Rodent Identification & Prevention
Rodent (Mice & Rats)
Mice are the most common pest in and around human living and workplaces. They damage and destroy materials by gnawing at and eating your food, especially cereal products, chocolate and nuts. They attack decorations such as floral or harvest/grain arrangements and carry human diseases and ectoparasites that may affect people or pets.
Mice have a head and body length of about 2″ to 3 1/2″ and are usually gray with a dull white belly. Although an adult mouse weighs only about an ounce, they eat often and leave their typical calling card “droppings”, all-around your house.
Mouse droppings are small, long and pointed compared to the larger, blunt droppings of rats. Although they usually live for only about a year, if all their offspring lived and reproduced at a similar rate, one pair of mice could produce a population of more than 500 mice in one year.
Mice are good at climbing and jumping. They can jump about a foot straight up, and can jump down more than six feet without getting hurt. An adult mouse can squeeze through a crack or hole as small as 3/8″ across.
Even though one mouse does not eat much, as their population grows, they can eat a surprising amount of food. They also damage food containers, and their droppings and urine droplets contaminate a lot more food than they eat. The use of both traps and baits are effective products for mice.
Exclusion is also something one should consider in the war against rodents. You should consider closing any openings as wide as 1/4″, along with the elimination of any harborage sites that are not needed, such as waste piles, packing boxes, woodpiles, or heavy outside vegetation.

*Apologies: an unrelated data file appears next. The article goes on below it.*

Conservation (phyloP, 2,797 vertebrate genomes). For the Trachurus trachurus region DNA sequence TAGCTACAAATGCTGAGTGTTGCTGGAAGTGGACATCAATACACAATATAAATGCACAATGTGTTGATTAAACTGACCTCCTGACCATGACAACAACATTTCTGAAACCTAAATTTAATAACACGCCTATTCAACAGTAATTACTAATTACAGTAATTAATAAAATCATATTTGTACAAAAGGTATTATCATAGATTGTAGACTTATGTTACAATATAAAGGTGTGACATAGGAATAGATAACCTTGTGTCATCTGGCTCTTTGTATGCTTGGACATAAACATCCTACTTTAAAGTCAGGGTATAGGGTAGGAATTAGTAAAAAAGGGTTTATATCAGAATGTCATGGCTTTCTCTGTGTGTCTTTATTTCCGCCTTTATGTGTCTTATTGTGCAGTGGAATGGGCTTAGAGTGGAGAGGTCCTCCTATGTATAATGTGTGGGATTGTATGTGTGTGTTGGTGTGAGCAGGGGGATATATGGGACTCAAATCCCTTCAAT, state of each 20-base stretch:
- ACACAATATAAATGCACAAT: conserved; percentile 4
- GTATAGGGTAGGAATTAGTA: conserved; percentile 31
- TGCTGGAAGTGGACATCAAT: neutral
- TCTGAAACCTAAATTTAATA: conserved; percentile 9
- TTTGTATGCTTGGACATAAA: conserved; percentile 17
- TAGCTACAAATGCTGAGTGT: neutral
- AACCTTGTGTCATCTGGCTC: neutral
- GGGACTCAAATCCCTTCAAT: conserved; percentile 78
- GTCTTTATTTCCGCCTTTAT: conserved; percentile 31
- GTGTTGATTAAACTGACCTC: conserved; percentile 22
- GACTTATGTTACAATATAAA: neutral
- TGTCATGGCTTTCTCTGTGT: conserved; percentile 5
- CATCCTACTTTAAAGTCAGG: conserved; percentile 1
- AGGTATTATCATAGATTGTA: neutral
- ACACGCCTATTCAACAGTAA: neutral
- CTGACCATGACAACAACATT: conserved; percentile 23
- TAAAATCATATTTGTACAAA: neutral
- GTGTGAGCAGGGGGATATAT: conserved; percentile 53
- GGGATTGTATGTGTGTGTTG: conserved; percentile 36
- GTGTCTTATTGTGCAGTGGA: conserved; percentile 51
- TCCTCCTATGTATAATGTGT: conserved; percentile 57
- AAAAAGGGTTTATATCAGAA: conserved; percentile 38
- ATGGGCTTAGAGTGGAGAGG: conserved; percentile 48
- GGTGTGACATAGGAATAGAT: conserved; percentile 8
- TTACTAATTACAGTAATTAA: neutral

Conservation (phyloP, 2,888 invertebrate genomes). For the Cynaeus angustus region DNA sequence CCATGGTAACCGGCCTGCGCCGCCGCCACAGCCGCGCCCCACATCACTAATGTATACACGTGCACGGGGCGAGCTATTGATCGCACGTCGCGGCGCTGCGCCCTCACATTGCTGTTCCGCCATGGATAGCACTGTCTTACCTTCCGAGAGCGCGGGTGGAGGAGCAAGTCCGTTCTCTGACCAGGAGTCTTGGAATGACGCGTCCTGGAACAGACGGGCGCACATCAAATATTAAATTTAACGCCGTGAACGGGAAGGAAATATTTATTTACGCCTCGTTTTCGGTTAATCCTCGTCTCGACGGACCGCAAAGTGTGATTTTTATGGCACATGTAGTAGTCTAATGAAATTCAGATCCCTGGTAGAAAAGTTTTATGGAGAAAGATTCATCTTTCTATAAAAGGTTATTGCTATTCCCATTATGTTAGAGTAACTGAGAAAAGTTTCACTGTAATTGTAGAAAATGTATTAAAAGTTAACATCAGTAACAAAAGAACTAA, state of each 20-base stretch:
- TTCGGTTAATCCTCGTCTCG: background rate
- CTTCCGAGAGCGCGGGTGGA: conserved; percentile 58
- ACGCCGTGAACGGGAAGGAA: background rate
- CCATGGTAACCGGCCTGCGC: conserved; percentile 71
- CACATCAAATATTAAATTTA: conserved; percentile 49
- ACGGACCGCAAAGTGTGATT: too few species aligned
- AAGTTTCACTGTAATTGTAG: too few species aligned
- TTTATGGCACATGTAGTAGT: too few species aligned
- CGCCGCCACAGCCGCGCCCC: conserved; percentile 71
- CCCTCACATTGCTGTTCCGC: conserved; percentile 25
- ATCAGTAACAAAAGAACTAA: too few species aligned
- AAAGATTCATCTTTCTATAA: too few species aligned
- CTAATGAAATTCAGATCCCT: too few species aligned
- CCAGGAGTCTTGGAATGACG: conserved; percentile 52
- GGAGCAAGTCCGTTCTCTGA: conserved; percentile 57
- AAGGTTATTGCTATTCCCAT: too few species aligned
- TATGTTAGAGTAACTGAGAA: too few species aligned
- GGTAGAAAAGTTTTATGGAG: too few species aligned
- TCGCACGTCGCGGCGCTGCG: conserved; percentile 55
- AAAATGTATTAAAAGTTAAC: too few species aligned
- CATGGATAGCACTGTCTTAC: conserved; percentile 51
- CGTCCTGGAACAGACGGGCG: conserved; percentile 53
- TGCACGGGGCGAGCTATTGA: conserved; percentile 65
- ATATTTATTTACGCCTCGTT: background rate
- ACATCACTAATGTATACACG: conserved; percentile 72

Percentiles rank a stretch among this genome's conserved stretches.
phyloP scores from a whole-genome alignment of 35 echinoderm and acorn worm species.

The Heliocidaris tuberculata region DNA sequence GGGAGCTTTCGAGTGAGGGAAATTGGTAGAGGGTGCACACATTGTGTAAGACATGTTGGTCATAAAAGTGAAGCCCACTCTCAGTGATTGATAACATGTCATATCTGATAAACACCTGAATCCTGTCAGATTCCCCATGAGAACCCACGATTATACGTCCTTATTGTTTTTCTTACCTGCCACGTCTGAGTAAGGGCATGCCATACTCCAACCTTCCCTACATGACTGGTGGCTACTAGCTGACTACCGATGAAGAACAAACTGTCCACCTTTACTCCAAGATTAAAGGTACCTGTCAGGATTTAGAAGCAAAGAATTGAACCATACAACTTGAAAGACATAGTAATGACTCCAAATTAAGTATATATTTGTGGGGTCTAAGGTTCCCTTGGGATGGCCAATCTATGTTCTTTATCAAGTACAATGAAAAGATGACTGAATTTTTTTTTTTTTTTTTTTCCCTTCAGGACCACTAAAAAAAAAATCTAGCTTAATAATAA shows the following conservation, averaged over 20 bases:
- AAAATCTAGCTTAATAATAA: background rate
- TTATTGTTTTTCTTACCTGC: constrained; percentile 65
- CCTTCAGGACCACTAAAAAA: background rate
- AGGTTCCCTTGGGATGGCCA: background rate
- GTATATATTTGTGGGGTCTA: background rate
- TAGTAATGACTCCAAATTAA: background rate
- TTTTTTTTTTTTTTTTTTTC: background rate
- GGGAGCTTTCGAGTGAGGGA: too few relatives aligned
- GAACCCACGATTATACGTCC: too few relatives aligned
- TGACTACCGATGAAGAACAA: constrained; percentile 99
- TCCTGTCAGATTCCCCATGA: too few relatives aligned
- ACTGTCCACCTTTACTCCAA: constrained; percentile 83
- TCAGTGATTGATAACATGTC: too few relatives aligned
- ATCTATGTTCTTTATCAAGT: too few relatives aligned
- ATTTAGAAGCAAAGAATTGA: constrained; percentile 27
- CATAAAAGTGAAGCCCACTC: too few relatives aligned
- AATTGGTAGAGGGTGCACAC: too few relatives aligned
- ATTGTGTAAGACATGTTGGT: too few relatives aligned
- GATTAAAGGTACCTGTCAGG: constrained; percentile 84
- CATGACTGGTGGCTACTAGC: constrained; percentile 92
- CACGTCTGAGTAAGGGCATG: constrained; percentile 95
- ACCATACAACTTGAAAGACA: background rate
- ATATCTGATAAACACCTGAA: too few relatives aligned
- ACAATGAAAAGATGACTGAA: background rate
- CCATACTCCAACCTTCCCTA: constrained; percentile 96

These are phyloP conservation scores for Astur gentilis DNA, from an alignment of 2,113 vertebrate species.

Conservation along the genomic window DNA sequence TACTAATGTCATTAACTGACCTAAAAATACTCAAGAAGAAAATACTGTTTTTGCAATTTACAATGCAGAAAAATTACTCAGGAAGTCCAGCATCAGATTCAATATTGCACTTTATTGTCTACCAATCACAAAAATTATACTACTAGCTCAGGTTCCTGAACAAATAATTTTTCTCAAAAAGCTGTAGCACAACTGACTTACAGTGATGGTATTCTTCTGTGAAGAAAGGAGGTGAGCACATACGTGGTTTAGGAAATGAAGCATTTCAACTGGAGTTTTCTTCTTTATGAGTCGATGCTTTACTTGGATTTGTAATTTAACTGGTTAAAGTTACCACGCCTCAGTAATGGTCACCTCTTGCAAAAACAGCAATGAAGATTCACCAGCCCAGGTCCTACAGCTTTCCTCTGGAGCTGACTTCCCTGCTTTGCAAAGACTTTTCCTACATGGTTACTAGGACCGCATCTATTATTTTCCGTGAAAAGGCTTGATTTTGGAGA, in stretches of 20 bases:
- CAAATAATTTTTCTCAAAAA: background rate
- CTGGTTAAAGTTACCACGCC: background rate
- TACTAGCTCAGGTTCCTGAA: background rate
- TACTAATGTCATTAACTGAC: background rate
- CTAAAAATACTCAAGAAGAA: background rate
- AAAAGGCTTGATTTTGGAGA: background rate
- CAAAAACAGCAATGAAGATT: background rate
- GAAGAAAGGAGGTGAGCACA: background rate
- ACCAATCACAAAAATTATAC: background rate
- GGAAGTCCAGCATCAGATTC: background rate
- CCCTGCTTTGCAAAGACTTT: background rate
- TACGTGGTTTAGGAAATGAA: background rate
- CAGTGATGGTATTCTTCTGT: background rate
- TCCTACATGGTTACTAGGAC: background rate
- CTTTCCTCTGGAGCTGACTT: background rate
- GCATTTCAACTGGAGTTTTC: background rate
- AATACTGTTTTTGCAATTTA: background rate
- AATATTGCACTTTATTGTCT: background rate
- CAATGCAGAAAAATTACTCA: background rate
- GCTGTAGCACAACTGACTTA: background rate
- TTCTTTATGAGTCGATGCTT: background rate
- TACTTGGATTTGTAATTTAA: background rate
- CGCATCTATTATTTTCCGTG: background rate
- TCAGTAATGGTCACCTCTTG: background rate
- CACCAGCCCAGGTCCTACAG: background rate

Like other domestic rodents, they prefer to travel against vertical surfaces, in contact using their “guard hairs” on their body, and control measures should be placed along these pathways.
A rat’s teeth grow about a half-inch per month. Rats need to chew constantly, otherwise their teeth could grow to be a foot long in just 2 years.
Rats are thigmophilic, which means they rely on touch to navigate their environment. As they weave their way through food sources, they develop a muscle memory of the spaces.
Rats can jump 3 feet vertically and 4 feet horizontally. They can quickly climb straight up an eight-foot wall of brick or wood paneling in less than half a minute.
The Norway rat is a stocky burrowing rodent, unintentionally introduced to North America by the settlers who arrived on ships from Europe. First introduced into the United States about 1775 (thank you founding fathers), this rat has now spread throughout the contiguous 48 states. The Norway rat, also referred to as the brown rat, house rat or sewer rat, is the most common rat found.
The Norway rat has a blunt nose and small ears that are closely set, as seen in the picture, and do not reach the eyes when pulled down (not that you would pull them down to find out). Their tail is scaly, semi-naked and shorter than the head and body combined. The adult Norway rat can weigh as much as 1 pound. Their fur is coarse and usually is brownish or reddish-gray above, and whitish-gray on the belly. Blackish individuals occur in some locations.